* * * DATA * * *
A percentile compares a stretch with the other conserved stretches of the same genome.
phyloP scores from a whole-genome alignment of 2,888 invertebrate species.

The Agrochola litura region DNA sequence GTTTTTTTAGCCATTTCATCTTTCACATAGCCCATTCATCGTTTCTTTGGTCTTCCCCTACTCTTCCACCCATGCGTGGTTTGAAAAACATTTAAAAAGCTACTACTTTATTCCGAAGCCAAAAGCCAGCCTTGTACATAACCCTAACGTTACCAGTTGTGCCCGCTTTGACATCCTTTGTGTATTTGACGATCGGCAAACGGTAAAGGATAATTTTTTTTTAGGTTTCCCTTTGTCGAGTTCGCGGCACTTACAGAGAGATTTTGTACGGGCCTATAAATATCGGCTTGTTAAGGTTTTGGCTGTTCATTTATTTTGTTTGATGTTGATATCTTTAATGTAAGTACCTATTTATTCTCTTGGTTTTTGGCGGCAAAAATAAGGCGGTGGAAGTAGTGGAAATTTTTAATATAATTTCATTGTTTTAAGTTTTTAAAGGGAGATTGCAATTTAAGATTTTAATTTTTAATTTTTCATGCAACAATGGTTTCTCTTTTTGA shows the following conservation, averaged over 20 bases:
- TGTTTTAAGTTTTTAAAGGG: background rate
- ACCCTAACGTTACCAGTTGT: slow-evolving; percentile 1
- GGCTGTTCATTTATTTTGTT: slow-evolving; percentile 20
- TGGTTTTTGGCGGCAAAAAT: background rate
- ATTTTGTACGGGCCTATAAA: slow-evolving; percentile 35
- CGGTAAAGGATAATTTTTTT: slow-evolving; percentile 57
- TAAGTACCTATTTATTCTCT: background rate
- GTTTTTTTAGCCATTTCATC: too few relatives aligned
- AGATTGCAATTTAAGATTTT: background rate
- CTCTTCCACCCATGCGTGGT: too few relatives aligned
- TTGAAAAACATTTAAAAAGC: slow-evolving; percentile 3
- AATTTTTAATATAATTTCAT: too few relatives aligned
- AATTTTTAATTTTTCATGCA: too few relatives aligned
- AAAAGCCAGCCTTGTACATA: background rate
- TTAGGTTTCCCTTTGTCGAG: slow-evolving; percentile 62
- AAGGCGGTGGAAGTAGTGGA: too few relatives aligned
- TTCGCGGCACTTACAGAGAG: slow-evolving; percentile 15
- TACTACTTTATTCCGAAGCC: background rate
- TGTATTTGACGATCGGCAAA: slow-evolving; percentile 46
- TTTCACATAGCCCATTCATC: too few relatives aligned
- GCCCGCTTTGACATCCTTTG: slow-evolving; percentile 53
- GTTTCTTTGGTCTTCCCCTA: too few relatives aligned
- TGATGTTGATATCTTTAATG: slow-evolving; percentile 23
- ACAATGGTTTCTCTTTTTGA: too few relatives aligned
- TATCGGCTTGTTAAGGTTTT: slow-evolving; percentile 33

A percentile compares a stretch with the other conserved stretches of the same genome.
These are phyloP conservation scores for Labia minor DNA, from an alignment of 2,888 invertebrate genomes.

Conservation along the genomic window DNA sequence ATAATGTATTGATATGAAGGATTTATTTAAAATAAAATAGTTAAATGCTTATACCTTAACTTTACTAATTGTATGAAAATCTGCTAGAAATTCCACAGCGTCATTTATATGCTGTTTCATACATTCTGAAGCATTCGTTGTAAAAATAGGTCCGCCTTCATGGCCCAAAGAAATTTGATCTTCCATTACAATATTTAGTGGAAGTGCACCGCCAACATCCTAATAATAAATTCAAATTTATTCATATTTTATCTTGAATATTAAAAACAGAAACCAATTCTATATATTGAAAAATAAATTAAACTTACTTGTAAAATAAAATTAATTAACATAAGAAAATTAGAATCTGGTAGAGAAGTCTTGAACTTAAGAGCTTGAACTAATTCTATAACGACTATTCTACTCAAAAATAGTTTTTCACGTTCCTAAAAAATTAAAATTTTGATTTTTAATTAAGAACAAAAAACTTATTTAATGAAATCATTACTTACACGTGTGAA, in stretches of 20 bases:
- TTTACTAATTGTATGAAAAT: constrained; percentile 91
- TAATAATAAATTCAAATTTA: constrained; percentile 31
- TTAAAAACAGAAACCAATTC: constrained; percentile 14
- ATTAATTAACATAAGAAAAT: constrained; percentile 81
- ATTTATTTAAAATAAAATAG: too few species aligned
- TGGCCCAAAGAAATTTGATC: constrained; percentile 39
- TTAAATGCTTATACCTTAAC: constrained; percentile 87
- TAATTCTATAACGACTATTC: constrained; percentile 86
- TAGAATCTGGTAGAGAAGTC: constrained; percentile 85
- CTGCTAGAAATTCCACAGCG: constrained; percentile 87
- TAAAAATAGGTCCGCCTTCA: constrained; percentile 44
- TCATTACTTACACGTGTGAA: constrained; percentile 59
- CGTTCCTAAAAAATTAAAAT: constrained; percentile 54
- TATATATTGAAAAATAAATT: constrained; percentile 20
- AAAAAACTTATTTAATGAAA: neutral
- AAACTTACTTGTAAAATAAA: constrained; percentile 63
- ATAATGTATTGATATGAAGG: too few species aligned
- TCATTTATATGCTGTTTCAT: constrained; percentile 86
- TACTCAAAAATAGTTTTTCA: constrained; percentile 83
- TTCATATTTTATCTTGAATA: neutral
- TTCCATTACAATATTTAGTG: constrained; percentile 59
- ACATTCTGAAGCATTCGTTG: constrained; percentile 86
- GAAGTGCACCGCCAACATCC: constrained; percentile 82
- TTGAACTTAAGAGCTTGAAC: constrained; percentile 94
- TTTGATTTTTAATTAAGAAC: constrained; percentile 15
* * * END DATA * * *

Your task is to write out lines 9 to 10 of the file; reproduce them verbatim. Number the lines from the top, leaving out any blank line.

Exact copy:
- CGGTAAAGGATAATTTTTTT: slow-evolving; percentile 57
- TAAGTACCTATTTATTCTCT: background rate